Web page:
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Knight was speaking on the second day of the captains’ opening media conferences, with the skippers of New Zealand, India and Bangladesh also interacting with the media on Saturday.
The 2017 winners will take on Australia in their opening match on March 5 in Hamilton and Knight believes it is Australia who head in as the team to beat.
“I think five years is quite a long time in international cricket and obviously Australia have been the outstanding team throughout that period and naturally, deservedly they go in as favourites,” she said.
“I don't think it [being defending champions] hangs heavy at all on our shoulders. I think the tournament we had in 2017 will give a lot of the players confidence that they can deal with the ebbs and flows of the tournament and know how to be successful in World Cups.
“We'll be trying to take experience from that and we're not too worried about having the tag of obviously being reigning champions.”
England will still be hoping to keep a hold of the trophy come the final in Christchurch on 3 April and have been working to be at their best for this tournament.
Knight added: “Naturally the team evolves in World Cup cycles. I think the last couple of years with Lisa [Keightley, head coach] coming in, the changes we've made as a bowling unit. We've really tried to be a little bit more aggressive, a little bit more attacking, look to take wickets particularly up front and through that middle phase.
“You're just trying to get your players together that are going to be successful during those five years preparing for a World Cup...In the last couple of years before a World Cup, you are trying to really build to peak at that time.”
New Zealand skipper Sophie Devine is under a different sort of pressure as she leads her team at a home World Cup, including the opening match against the West Indies on 4 March.
Devine and her WHITE FERNS teammates are inspired by the New Zealand teams of the past as they go in search of silverware.
She said: “We know if we play a really exciting brand of cricket that we can get the whole country behind. That's going to leave a legacy.
“I think it's something that the BLACKCAPS did particularly well in 2015. They really did have the whole country behind them and we're hoping we can do something similar in igniting the passion that so many Kiwis have for their sport and hopefully they can get behind us as well.”
The last time New Zealand hosted a Women’s World Cup they came away champions, and Devine has fond memories of the 2000 triumph.
“That was probably one of the first times I'd watched women's cricket on TV and it's not a bad one to watch,” Devine said. “There's a number of us players that were inspired by those players who played in that tournament and it's pretty incredible to think now here we are, some 20 odd years later, hosting our own World Cup tournament with the opportunity to hopefully replicate what they did back in 2000.”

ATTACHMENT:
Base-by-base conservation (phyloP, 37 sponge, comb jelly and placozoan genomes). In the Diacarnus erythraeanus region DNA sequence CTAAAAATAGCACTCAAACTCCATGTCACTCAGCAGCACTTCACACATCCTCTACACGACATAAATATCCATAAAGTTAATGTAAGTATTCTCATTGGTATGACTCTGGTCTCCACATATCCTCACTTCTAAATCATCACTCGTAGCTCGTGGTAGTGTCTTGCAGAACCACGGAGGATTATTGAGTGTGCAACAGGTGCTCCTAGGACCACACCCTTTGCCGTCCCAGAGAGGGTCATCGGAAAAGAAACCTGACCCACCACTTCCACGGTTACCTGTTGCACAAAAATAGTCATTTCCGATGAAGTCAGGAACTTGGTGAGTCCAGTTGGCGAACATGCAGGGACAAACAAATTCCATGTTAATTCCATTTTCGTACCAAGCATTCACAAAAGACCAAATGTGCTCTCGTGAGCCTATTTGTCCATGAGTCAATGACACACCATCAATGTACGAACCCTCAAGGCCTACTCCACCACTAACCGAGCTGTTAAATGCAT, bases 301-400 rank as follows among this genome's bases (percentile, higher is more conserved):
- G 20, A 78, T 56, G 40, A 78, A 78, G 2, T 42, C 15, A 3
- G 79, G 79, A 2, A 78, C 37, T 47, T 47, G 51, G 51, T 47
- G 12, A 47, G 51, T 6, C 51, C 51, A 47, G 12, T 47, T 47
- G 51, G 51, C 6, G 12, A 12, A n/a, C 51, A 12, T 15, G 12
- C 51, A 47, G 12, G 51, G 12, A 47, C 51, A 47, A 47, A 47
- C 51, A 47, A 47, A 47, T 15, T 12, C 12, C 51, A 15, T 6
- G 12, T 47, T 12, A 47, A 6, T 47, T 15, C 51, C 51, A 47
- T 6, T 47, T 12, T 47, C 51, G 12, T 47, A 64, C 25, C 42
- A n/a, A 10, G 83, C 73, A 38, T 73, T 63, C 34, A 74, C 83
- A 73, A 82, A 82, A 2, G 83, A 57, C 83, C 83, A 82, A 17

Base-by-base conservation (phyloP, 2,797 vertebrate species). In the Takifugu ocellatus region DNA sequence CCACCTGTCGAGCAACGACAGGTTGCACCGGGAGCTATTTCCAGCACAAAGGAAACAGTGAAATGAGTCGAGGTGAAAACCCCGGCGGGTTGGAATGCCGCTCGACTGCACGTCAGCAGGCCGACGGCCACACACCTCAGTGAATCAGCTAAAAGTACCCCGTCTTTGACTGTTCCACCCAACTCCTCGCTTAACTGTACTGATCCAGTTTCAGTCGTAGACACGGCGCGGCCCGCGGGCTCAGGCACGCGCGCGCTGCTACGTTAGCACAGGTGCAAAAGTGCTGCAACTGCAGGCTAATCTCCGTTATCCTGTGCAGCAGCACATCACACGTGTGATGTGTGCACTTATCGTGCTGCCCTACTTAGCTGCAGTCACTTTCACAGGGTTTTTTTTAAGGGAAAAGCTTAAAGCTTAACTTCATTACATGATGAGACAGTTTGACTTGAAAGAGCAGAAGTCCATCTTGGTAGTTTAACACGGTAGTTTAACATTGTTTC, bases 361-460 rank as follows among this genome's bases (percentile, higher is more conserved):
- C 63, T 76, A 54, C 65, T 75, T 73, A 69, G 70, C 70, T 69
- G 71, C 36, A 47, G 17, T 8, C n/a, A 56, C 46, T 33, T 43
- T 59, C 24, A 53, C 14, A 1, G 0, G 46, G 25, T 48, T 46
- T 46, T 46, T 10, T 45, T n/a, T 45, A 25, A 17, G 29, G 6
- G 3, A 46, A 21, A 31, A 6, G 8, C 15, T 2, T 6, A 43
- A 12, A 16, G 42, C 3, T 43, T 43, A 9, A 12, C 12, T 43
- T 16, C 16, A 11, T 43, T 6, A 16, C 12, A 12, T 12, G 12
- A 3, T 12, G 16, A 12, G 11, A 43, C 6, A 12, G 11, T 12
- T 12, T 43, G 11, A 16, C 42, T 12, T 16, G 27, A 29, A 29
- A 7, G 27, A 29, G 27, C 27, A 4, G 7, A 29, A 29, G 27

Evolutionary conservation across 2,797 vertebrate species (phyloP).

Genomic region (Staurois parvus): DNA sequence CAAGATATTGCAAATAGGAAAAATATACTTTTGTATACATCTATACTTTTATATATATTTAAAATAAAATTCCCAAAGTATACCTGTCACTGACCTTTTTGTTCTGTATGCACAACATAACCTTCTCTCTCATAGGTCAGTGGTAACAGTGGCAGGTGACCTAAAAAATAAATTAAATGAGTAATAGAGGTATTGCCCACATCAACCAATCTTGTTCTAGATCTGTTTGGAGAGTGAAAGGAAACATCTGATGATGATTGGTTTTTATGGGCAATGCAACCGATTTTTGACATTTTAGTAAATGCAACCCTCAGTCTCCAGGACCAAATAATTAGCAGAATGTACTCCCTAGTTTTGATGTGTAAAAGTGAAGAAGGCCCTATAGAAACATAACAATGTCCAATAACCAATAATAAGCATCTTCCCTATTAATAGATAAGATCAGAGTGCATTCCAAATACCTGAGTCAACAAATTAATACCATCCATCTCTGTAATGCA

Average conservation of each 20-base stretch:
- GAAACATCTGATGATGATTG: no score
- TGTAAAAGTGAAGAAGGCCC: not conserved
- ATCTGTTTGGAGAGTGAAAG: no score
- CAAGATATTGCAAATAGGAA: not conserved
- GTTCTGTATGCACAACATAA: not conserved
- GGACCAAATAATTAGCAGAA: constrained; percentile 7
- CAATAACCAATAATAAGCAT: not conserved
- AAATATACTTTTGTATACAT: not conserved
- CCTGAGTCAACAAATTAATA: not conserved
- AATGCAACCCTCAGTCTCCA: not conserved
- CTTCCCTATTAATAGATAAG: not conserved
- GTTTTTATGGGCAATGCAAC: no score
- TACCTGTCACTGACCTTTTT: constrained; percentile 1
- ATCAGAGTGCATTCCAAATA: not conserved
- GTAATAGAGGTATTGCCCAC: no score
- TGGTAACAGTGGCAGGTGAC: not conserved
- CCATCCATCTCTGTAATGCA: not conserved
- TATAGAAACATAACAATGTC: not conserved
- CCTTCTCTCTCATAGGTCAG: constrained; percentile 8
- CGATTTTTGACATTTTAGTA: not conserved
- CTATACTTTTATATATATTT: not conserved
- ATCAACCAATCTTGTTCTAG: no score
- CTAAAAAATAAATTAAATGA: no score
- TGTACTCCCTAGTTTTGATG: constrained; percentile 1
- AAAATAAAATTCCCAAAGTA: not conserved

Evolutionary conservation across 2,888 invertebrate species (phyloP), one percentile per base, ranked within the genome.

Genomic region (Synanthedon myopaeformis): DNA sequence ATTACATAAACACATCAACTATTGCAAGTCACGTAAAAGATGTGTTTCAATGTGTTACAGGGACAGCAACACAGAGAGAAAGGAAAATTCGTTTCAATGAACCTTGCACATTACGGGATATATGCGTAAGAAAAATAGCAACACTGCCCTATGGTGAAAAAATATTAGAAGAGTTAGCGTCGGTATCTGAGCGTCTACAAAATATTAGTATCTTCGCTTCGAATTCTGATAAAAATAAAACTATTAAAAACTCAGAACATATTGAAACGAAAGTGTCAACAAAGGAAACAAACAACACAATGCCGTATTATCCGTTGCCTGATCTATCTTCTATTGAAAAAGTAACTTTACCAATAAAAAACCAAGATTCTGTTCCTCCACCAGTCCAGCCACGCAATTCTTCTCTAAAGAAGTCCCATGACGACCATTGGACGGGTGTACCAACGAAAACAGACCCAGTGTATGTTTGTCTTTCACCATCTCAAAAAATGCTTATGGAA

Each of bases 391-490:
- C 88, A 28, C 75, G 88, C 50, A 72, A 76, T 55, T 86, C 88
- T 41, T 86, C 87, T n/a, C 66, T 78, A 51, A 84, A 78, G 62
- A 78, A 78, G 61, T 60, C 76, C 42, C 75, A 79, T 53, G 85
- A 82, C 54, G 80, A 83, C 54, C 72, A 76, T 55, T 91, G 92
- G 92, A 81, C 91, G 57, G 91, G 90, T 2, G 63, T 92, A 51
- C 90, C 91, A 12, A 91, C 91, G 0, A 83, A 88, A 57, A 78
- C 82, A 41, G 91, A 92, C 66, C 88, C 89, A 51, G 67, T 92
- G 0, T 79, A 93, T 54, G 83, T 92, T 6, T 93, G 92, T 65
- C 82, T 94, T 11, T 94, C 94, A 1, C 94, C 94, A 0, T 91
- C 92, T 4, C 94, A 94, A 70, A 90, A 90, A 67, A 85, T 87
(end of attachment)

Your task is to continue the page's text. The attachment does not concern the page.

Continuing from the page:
As India captain Mithali Raj prepares for a record sixth appearance at an ICC Women’s Cricket World Cup, she is looking to the future.
Mithali Raj said: “The talent that we've got in the last year, we've tried some young talent in the squad, and most of them have shown that they have the ability to play at this level like Richa [Ghosh], Shafali [Verma], we have Meghna Singh in the seamers, Pooja Vastrakar.
“They all have been given good game time and those series have really helped them and me as a captain to find out where they fit in into the composition of the team.
“As far as me personally, I am happy with the way that I've been scoring runs, and I would love to continue the form into the World Cup.”
With her vast experience at World Cups, the India captain has also been passing on her wisdom to those set to make their debut.
“The young talent in the side today, I tell them that you don't have the experience of the past World Cups, so it's a clean slate for you, all you have to do is enjoy the big stage.,” she explained. “I did have a word with Yastika [Bhatia] the other day, I took her out for a coffee and we've spoken quite a bit, she’s a chatty kid and asked me a lot of questions.
“The only advice I would tell the young players is enjoy the big stage because if you pile up the pressure you may not be playing the best that the team and you would want to do in the World Cup.”
The whole of the Bangladesh side will make their debuts at a one-day World Cup as 2022 marks the country’s first appearance.
For captain Nigar Sultana and her team, it is a chance to put their practice to good use.
She said: “I think this is a big opportunity for all of us. We've been working so hard for this and this is our first ever World Cup. I think if we could do well here, it will be a great moment in Bangladesh cricket. We came a bit early just because we wanted to assess the wickets and the conditions because we have never played here in New Zealand conditions.
“So, we have had a lot of quality practice sessions here, we are trying to assess the wicket and in the conditions, I think our girls have done very well.”
Sultana has also been able to call on the knowledge of the Bangladesh men’s side, which played in New Zealand earlier this year.
She revealed: “We do have some good relations with some of the players so they shared a lot of experience about the condition and how we're going to the play here. I think it is going to help us in the practice matches and the main matches as well.”